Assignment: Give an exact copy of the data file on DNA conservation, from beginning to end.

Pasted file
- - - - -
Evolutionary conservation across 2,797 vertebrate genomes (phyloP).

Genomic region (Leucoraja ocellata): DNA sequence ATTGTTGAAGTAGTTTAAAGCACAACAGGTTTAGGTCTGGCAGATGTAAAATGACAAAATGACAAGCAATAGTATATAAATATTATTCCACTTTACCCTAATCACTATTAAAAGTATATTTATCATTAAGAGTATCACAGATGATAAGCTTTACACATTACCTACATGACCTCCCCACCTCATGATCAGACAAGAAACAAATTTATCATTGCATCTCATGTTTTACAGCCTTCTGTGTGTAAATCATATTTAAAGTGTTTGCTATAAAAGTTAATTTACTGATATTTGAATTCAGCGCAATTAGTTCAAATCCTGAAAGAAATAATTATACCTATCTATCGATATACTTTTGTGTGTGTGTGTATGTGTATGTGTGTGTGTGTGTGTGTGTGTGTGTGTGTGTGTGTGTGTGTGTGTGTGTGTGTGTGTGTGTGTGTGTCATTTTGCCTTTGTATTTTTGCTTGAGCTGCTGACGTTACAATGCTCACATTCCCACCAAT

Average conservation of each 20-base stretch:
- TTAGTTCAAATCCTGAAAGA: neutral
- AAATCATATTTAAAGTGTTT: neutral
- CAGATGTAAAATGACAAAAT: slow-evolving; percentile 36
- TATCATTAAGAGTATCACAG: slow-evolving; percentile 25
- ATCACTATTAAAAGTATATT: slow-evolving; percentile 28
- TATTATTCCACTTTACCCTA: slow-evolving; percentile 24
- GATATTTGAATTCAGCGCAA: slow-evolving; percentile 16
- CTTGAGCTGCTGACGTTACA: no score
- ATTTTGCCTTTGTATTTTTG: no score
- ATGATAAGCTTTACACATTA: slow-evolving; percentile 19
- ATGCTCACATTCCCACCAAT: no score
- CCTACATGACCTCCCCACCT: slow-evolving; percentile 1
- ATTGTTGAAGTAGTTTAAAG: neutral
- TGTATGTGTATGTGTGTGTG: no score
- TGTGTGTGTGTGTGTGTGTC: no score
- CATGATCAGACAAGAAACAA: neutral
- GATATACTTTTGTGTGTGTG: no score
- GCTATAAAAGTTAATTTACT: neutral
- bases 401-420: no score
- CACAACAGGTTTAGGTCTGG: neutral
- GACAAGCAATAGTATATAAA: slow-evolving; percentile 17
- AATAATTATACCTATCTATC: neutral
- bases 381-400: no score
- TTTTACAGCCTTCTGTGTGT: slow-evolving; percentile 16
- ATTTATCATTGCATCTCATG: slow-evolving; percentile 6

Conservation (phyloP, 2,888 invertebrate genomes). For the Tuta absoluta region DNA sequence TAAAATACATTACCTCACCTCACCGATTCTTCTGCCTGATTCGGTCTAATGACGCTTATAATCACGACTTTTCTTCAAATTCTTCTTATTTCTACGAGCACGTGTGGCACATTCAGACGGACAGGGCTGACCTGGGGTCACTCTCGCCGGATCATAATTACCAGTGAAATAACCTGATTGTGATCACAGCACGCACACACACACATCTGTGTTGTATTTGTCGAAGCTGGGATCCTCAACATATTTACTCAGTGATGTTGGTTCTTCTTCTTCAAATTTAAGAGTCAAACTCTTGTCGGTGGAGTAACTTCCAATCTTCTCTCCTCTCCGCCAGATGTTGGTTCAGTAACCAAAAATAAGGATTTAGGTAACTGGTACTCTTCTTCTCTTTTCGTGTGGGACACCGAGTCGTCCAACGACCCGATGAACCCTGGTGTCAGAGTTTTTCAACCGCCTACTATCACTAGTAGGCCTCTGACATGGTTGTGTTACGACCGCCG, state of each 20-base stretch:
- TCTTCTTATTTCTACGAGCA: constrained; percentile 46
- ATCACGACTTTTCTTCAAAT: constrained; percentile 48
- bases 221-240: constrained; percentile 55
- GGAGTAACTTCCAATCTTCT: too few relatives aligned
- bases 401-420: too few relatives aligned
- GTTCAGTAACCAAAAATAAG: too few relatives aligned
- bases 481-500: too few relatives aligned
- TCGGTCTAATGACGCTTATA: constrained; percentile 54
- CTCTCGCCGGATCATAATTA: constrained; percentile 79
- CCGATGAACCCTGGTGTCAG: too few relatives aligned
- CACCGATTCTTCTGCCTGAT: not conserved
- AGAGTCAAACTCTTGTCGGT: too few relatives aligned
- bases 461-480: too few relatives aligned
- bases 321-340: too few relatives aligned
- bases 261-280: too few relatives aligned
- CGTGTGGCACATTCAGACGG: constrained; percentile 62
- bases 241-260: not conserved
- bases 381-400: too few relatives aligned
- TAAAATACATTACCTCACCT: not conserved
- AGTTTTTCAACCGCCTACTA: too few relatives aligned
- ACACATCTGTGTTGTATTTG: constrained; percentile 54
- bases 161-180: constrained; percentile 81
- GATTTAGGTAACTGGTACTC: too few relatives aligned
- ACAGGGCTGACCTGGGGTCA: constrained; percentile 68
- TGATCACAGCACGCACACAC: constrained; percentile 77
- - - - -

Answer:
Evolutionary conservation across 2,797 vertebrate genomes (phyloP).

Genomic region (Leucoraja ocellata): DNA sequence ATTGTTGAAGTAGTTTAAAGCACAACAGGTTTAGGTCTGGCAGATGTAAAATGACAAAATGACAAGCAATAGTATATAAATATTATTCCACTTTACCCTAATCACTATTAAAAGTATATTTATCATTAAGAGTATCACAGATGATAAGCTTTACACATTACCTACATGACCTCCCCACCTCATGATCAGACAAGAAACAAATTTATCATTGCATCTCATGTTTTACAGCCTTCTGTGTGTAAATCATATTTAAAGTGTTTGCTATAAAAGTTAATTTACTGATATTTGAATTCAGCGCAATTAGTTCAAATCCTGAAAGAAATAATTATACCTATCTATCGATATACTTTTGTGTGTGTGTGTATGTGTATGTGTGTGTGTGTGTGTGTGTGTGTGTGTGTGTGTGTGTGTGTGTGTGTGTGTGTGTGTGTGTGTGTGTCATTTTGCCTTTGTATTTTTGCTTGAGCTGCTGACGTTACAATGCTCACATTCCCACCAAT

Average conservation of each 20-base stretch:
- TTAGTTCAAATCCTGAAAGA: neutral
- AAATCATATTTAAAGTGTTT: neutral
- CAGATGTAAAATGACAAAAT: slow-evolving; percentile 36
- TATCATTAAGAGTATCACAG: slow-evolving; percentile 25
- ATCACTATTAAAAGTATATT: slow-evolving; percentile 28
- TATTATTCCACTTTACCCTA: slow-evolving; percentile 24
- GATATTTGAATTCAGCGCAA: slow-evolving; percentile 16
- CTTGAGCTGCTGACGTTACA: no score
- ATTTTGCCTTTGTATTTTTG: no score
- ATGATAAGCTTTACACATTA: slow-evolving; percentile 19
- ATGCTCACATTCCCACCAAT: no score
- CCTACATGACCTCCCCACCT: slow-evolving; percentile 1
- ATTGTTGAAGTAGTTTAAAG: neutral
- TGTATGTGTATGTGTGTGTG: no score
- TGTGTGTGTGTGTGTGTGTC: no score
- CATGATCAGACAAGAAACAA: neutral
- GATATACTTTTGTGTGTGTG: no score
- GCTATAAAAGTTAATTTACT: neutral
- bases 401-420: no score
- CACAACAGGTTTAGGTCTGG: neutral
- GACAAGCAATAGTATATAAA: slow-evolving; percentile 17
- AATAATTATACCTATCTATC: neutral
- bases 381-400: no score
- TTTTACAGCCTTCTGTGTGT: slow-evolving; percentile 16
- ATTTATCATTGCATCTCATG: slow-evolving; percentile 6

Conservation (phyloP, 2,888 invertebrate genomes). For the Tuta absoluta region DNA sequence TAAAATACATTACCTCACCTCACCGATTCTTCTGCCTGATTCGGTCTAATGACGCTTATAATCACGACTTTTCTTCAAATTCTTCTTATTTCTACGAGCACGTGTGGCACATTCAGACGGACAGGGCTGACCTGGGGTCACTCTCGCCGGATCATAATTACCAGTGAAATAACCTGATTGTGATCACAGCACGCACACACACACATCTGTGTTGTATTTGTCGAAGCTGGGATCCTCAACATATTTACTCAGTGATGTTGGTTCTTCTTCTTCAAATTTAAGAGTCAAACTCTTGTCGGTGGAGTAACTTCCAATCTTCTCTCCTCTCCGCCAGATGTTGGTTCAGTAACCAAAAATAAGGATTTAGGTAACTGGTACTCTTCTTCTCTTTTCGTGTGGGACACCGAGTCGTCCAACGACCCGATGAACCCTGGTGTCAGAGTTTTTCAACCGCCTACTATCACTAGTAGGCCTCTGACATGGTTGTGTTACGACCGCCG, state of each 20-base stretch:
- TCTTCTTATTTCTACGAGCA: constrained; percentile 46
- ATCACGACTTTTCTTCAAAT: constrained; percentile 48
- bases 221-240: constrained; percentile 55
- GGAGTAACTTCCAATCTTCT: too few relatives aligned
- bases 401-420: too few relatives aligned
- GTTCAGTAACCAAAAATAAG: too few relatives aligned
- bases 481-500: too few relatives aligned
- TCGGTCTAATGACGCTTATA: constrained; percentile 54
- CTCTCGCCGGATCATAATTA: constrained; percentile 79
- CCGATGAACCCTGGTGTCAG: too few relatives aligned
- CACCGATTCTTCTGCCTGAT: not conserved
- AGAGTCAAACTCTTGTCGGT: too few relatives aligned
- bases 461-480: too few relatives aligned
- bases 321-340: too few relatives aligned
- bases 261-280: too few relatives aligned
- CGTGTGGCACATTCAGACGG: constrained; percentile 62
- bases 241-260: not conserved
- bases 381-400: too few relatives aligned
- TAAAATACATTACCTCACCT: not conserved
- AGTTTTTCAACCGCCTACTA: too few relatives aligned
- ACACATCTGTGTTGTATTTG: constrained; percentile 54
- bases 161-180: constrained; percentile 81
- GATTTAGGTAACTGGTACTC: too few relatives aligned
- ACAGGGCTGACCTGGGGTCA: constrained; percentile 68
- TGATCACAGCACGCACACAC: constrained; percentile 77